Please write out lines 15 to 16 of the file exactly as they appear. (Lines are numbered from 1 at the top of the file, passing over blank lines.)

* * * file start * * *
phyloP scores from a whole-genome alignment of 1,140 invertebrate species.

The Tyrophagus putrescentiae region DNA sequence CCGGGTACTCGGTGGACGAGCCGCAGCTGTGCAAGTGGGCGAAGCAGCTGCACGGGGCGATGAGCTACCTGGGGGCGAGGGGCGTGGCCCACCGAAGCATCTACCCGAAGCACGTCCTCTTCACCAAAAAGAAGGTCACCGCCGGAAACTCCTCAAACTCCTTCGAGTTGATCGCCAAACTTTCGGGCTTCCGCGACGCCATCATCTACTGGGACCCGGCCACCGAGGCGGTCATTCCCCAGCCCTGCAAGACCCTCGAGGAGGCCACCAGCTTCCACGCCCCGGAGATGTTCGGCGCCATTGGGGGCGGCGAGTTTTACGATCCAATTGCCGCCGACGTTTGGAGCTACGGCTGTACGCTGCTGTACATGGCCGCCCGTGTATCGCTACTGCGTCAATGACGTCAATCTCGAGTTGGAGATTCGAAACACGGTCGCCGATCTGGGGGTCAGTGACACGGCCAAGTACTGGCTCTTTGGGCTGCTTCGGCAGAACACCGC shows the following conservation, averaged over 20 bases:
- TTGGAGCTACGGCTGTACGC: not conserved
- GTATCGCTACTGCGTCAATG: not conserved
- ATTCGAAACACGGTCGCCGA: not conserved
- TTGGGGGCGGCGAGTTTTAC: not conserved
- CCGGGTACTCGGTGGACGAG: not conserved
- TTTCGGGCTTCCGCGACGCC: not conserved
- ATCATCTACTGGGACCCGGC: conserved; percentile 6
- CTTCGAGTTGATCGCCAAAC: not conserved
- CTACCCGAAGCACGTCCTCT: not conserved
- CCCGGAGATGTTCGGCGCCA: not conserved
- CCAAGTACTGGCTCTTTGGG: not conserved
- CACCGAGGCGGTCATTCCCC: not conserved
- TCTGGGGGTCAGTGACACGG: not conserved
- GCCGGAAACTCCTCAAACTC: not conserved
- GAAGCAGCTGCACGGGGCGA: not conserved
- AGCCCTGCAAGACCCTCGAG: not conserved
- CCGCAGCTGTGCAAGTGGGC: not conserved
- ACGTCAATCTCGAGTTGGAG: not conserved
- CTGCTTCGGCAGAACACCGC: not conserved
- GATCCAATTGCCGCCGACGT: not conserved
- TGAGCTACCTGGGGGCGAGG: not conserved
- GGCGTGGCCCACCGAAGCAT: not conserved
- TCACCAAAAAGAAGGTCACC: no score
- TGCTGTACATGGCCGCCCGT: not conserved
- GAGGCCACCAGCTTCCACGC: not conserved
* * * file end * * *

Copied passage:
- TCTGGGGGTCAGTGACACGG: not conserved
- GCCGGAAACTCCTCAAACTC: not conserved